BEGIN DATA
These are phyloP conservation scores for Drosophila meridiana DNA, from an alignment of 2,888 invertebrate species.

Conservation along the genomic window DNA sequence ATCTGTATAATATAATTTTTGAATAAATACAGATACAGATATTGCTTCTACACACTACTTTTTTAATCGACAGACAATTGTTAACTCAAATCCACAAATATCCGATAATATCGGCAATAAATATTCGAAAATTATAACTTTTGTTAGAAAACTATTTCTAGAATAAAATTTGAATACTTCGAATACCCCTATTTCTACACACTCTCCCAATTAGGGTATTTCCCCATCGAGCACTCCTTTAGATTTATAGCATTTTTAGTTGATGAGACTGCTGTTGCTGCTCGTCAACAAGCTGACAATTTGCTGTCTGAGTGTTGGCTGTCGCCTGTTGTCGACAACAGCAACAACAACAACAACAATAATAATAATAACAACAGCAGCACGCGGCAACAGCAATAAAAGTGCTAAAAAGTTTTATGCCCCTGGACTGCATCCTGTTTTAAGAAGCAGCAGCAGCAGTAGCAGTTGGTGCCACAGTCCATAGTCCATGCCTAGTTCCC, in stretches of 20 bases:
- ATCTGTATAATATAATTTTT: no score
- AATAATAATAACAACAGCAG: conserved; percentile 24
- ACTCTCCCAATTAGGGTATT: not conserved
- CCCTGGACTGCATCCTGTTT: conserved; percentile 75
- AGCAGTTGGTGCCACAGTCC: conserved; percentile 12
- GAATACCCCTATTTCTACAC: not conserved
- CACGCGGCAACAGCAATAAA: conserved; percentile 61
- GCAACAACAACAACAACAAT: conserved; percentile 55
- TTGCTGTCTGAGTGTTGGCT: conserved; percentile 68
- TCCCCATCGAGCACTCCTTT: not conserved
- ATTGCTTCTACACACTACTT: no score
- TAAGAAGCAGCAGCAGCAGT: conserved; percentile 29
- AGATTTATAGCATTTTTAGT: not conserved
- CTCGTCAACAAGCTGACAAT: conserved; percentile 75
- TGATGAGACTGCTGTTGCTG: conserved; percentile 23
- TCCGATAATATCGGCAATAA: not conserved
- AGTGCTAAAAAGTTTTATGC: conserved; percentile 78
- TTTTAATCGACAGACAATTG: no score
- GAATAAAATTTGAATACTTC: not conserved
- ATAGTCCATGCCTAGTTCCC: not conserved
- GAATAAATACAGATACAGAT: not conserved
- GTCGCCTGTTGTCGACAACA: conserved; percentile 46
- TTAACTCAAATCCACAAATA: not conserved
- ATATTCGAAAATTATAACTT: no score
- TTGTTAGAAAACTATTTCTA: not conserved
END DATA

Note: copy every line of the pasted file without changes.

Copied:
These are phyloP conservation scores for Drosophila meridiana DNA, from an alignment of 2,888 invertebrate species.

Conservation along the genomic window DNA sequence ATCTGTATAATATAATTTTTGAATAAATACAGATACAGATATTGCTTCTACACACTACTTTTTTAATCGACAGACAATTGTTAACTCAAATCCACAAATATCCGATAATATCGGCAATAAATATTCGAAAATTATAACTTTTGTTAGAAAACTATTTCTAGAATAAAATTTGAATACTTCGAATACCCCTATTTCTACACACTCTCCCAATTAGGGTATTTCCCCATCGAGCACTCCTTTAGATTTATAGCATTTTTAGTTGATGAGACTGCTGTTGCTGCTCGTCAACAAGCTGACAATTTGCTGTCTGAGTGTTGGCTGTCGCCTGTTGTCGACAACAGCAACAACAACAACAACAATAATAATAATAACAACAGCAGCACGCGGCAACAGCAATAAAAGTGCTAAAAAGTTTTATGCCCCTGGACTGCATCCTGTTTTAAGAAGCAGCAGCAGCAGTAGCAGTTGGTGCCACAGTCCATAGTCCATGCCTAGTTCCC, in stretches of 20 bases:
- ATCTGTATAATATAATTTTT: no score
- AATAATAATAACAACAGCAG: conserved; percentile 24
- ACTCTCCCAATTAGGGTATT: not conserved
- CCCTGGACTGCATCCTGTTT: conserved; percentile 75
- AGCAGTTGGTGCCACAGTCC: conserved; percentile 12
- GAATACCCCTATTTCTACAC: not conserved
- CACGCGGCAACAGCAATAAA: conserved; percentile 61
- GCAACAACAACAACAACAAT: conserved; percentile 55
- TTGCTGTCTGAGTGTTGGCT: conserved; percentile 68
- TCCCCATCGAGCACTCCTTT: not conserved
- ATTGCTTCTACACACTACTT: no score
- TAAGAAGCAGCAGCAGCAGT: conserved; percentile 29
- AGATTTATAGCATTTTTAGT: not conserved
- CTCGTCAACAAGCTGACAAT: conserved; percentile 75
- TGATGAGACTGCTGTTGCTG: conserved; percentile 23
- TCCGATAATATCGGCAATAA: not conserved
- AGTGCTAAAAAGTTTTATGC: conserved; percentile 78
- TTTTAATCGACAGACAATTG: no score
- GAATAAAATTTGAATACTTC: not conserved
- ATAGTCCATGCCTAGTTCCC: not conserved
- GAATAAATACAGATACAGAT: not conserved
- GTCGCCTGTTGTCGACAACA: conserved; percentile 46
- TTAACTCAAATCCACAAATA: not conserved
- ATATTCGAAAATTATAACTT: no score
- TTGTTAGAAAACTATTTCTA: not conserved